UK researchers found that the motion capture suit technology that brings characters to life in movies like Avatar can measure the severity of two diseases. The AI system analyzes subtle body movements that humans can not pick up on, enabling quicker and more affordable disease diagnoses and drug trials.
Two separate studies were published in the journal Nature Medicine on January 19. Both detailed how wearable motion capture suits could assist research on two different genetic degenerative diseases that have no cure, Duchenne muscular dystrophy (DMD) and Friedreich’s ataxia (FA). Currently, tracking and predicting these diseases involve lengthy assessments that can take years. The two studies show how the technology used by filmmakers to capture the movement of actors can do this assessment much more quickly and accurately.
One team at Great Ormond Street tested the motion sensor suits on patients with DMD, a genetic disorder characterized by progressive muscle degeneration and weakness. To collect movement behavior data, the patients wore a motion capture suit while completing everyday activities, such as standing up from a chair, during three clinical visits over 12 months. Machine learning algorithms were combined with behavior analytics to make predictions about behavioral biomarkers. The biomarkers developed in the study accurately predicted how patients’ movement would be affected six months in the future, exceeding the performance of human experts.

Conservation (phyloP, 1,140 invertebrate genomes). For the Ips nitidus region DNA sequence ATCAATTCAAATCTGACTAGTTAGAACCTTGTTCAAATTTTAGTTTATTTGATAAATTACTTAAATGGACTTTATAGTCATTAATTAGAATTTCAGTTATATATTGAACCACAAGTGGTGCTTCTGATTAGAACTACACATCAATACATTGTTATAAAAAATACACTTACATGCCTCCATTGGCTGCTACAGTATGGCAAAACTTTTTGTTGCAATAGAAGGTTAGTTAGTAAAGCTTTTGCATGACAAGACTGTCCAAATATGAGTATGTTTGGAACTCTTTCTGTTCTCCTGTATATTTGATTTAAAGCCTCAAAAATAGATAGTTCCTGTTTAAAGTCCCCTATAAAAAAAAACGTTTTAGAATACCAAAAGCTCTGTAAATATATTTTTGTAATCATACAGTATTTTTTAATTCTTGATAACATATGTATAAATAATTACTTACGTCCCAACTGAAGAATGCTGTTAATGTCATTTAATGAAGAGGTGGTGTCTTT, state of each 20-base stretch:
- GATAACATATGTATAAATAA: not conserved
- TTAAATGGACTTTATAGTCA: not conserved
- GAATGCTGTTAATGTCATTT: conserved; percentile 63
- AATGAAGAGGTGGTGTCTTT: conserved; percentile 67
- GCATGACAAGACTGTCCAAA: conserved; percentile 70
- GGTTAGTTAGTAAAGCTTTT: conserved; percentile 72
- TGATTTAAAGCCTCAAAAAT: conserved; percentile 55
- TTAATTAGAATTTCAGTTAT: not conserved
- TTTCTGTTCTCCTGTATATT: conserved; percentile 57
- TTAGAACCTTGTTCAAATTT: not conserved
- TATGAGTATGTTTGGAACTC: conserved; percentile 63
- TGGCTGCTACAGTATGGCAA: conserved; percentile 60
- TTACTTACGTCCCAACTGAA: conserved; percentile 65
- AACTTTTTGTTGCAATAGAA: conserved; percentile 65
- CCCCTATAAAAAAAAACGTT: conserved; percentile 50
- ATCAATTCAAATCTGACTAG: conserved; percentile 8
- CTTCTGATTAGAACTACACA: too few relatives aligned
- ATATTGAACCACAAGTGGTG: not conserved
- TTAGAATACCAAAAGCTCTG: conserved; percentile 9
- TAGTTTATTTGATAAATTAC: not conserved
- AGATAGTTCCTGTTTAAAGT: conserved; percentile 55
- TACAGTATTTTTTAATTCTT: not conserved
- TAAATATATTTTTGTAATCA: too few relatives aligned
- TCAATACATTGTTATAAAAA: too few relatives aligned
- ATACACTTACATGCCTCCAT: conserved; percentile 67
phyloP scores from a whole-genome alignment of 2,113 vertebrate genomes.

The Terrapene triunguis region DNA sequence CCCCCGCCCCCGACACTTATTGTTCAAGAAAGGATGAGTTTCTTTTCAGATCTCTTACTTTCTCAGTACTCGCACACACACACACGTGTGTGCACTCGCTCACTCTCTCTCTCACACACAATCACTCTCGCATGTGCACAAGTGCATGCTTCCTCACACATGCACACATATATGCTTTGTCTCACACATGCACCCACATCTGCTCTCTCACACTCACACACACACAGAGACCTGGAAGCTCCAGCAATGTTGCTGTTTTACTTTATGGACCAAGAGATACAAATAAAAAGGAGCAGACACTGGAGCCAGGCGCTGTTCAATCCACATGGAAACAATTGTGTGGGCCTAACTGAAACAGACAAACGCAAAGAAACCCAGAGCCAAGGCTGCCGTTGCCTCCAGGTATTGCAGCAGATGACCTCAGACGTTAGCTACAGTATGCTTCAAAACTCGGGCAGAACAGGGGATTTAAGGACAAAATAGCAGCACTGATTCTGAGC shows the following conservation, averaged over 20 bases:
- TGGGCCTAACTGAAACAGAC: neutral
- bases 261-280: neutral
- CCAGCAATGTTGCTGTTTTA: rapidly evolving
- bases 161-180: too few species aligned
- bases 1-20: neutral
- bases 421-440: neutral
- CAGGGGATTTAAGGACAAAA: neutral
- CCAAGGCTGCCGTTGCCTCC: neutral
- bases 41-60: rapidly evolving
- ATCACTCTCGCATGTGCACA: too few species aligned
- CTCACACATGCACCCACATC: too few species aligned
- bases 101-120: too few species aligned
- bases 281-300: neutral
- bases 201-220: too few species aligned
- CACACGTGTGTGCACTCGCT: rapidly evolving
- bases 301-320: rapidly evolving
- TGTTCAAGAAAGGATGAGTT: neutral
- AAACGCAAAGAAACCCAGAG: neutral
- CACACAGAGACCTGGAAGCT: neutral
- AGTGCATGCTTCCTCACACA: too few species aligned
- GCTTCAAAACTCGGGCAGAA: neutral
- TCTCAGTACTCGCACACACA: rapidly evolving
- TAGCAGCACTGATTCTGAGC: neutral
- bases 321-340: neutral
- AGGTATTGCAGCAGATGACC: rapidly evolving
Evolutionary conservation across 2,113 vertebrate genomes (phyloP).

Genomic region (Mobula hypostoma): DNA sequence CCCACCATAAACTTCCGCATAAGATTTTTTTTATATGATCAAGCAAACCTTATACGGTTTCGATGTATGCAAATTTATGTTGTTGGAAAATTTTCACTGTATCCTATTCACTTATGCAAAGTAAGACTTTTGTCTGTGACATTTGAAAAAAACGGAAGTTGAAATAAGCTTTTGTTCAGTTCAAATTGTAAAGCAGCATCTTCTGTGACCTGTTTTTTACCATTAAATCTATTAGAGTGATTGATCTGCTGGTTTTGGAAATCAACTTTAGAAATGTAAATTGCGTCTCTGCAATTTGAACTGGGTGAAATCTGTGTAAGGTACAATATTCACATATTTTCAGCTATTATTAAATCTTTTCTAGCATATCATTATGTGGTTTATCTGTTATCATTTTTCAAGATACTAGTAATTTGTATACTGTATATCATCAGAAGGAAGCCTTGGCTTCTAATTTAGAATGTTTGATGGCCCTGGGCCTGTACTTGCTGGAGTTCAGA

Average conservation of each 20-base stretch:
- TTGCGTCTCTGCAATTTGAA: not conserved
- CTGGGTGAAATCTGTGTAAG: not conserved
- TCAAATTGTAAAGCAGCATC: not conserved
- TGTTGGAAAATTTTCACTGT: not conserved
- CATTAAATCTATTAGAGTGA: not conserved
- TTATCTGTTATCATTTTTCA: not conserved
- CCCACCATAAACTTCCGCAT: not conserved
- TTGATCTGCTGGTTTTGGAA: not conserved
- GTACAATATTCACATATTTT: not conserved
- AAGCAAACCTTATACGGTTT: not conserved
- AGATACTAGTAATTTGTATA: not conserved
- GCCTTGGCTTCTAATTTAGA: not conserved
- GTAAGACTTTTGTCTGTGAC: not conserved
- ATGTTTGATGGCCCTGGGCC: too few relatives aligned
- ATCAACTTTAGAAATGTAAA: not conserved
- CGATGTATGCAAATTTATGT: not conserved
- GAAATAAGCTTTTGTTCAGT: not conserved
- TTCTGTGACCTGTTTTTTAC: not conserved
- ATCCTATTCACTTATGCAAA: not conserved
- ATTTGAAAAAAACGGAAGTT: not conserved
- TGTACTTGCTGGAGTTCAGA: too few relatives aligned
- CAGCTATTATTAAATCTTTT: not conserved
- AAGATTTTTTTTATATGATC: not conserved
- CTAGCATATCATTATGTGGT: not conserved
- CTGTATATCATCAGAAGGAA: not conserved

Similarly, a team at Imperial College tested the motion sensor suits on patients with FA, a genetic disorder that causes progressive nervous system damage and movement problems. Researchers combined full-body movement kinematics with machine learning to predict future clinical scores. The data-derived wearable biomarkers were more precise and accurate than the two standard clinical assessments.
Researchers found that digital behavioral biomarkers could accelerate the development of new therapies and adequately test disease-modifying therapies. The sensors could also speed up the cost of clinical trials, making trials of new drugs for rare genetic disorders more cost-effective.
One of the scientists who came up with the idea, Professor Aldo Faisal, believes that the technology of the motion sensor detectors “…has the capability to transform clinical trials as well as improve diagnosis and monitoring for patients.” Dr. Valeria Ricotti, who works with Great Ormond Street Institute for Child Health, was optimistic about the results as well, saying that she was “…completely blown away by the results…The impact on diagnosis and developing new drugs for a wide range of diseases could be absolutely massive.”
Following the success of the two studies, researchers are currently seeking approval for the use of motion capture for drug trials for FA and DMD. They are also gathering data for its use with Parkinson’s, Alzheimer’s, and MS.